In the name of solidarity, the NAACP national office, the NAACP Minneapolis chapter, along with Black Lives Matters Minneapolis and other community organizations and members, came together Friday, November 20, to honor the memory of Jamar Clark and all victims of police violence.
The rally, candlelight vigil, and march was held in front of the Fourth Precinct police station, located at 1925 Plymouth Avenue North in Minneapolis — one block from the ribbon and flower covered tree where Clark was shot by a police officer Sunday, November 15.
The MSR conducted a random census throughout the crowd to get an idea of who attended, where they came from and how they might identify themselves. Apparently, Black lives and the fight for justice matters to more than just Black people. The scene was populated by people from a wide range of ages, ethnicities, and cities across the state.
Pablo Tapia was standing on Plymouth Avenue holding one end of a five foot high banner that read in Spanish: Asamblea De Derechos Civiles, which in English means Assembly for Civil Rights. Tapia, who is Mexican and a co-founder of the organization, told the MSR, “We’re in this together, until we get this stuff fixed up. We know the feeling.”
Although helicopters and emotions were flying high, there were no reported incidents of conflict between the police and those in attendance. There was a sense of calm in the air. Attendees were given food, water, and music, and some kept warm with bonfires.
The crowd chanted “Black lives matter!” and “Justice for Jamar!” and sang We Shall Over Come, as community leaders took turns addressing the crowd.
The MSR spoke with NAACP Minneapolis President Nekima Levy-Pounds about her thoughts about the event and fight against injustice. “We’ve got to keep fighting for justice in this situation — justice for Jamar. He deserves to be vindicated,” said Levy-Pounds.
“We have too many narratives [where] unarmed African Americans are killed at the hands of police and it’s unacceptable. Everyone that has allowed the Minneapolis police to get this bad has blood on their hands, as far as I’m concerned. This would not have happened if they had done their jobs and they had the proper checks and balances within this system.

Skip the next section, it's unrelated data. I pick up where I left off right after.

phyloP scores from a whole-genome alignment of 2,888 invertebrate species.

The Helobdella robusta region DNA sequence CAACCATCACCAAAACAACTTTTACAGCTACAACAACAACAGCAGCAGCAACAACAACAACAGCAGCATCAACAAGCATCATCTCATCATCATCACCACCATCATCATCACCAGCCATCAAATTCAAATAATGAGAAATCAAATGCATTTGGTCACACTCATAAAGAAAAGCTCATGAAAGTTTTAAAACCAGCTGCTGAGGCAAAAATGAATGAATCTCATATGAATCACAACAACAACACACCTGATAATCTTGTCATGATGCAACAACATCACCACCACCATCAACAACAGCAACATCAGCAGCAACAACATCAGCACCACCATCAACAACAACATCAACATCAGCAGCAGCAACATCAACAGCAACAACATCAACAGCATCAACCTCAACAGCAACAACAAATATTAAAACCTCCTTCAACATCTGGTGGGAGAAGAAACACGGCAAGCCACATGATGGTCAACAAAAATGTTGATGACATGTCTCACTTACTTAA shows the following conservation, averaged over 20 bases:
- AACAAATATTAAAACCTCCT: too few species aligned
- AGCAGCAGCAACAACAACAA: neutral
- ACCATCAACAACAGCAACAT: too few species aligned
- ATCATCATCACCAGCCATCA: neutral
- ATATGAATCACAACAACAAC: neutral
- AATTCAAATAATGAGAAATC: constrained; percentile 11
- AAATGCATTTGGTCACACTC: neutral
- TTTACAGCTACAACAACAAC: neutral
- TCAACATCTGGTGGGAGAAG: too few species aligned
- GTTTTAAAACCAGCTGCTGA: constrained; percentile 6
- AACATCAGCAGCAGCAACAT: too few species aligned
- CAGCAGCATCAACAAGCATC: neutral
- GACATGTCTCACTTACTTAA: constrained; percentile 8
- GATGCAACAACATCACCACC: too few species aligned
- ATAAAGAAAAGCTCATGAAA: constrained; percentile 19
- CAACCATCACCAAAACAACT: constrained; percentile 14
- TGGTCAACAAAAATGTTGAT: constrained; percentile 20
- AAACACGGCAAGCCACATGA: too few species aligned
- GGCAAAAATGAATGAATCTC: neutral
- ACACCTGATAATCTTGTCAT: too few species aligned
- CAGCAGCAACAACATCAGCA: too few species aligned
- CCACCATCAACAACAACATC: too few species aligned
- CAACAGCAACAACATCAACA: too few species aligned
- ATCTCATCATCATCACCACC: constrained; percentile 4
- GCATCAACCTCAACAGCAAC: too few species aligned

“Our community would not be suffering if they do their jobs and those in governmental roles stop being so apathetic. We, the people, need to step up as well,” said Levy-Pounds.
She continued, “We know human nature means that evils in the world and there’s going to be violations of the law, but with violations we should have checks and balances.”
Levy-Pounds was asked if she thought police behavior would change if officers nationwide were mandated to carry personal liability insurance and she replied, “It might change things because it’s personal liability. People are always concerned about protecting their own interest. So that’s one way moving forward, if the political will exists to make that happen.”
Levy-Pounds stressed checks and balances as the way to prevent more killing of unarmed Black men and women. “There needs to be proper screening to begin with, that includes psychological testing. Also, when they first start seeing patterns of brutality, use of excessive force or even talking to people disrespectfully, they need to be disciplined.
“But the union has too much power in the system,” continued Levy-Pounds. “People are afraid of the police union and afraid to push back, which is part of the problem. Well I’m sending a message out to all politicians: Stop running for office if you’re going to be scared!”
Levy-Pounds said that while we wait for the Bureau of Criminal Apprehension (BCA) and the FBI to continue to review the videos, they are encouraging anyone with videos of Clark’s shooting to contact the NAACP Minneapolis branch office.
James L. Stroud, Jr. welcomes reader comment to firstname.lastname@example.org.
James L. Stroud, Jr. is a contributing writer and photographer at the Minnesota Spokesman-Recorder.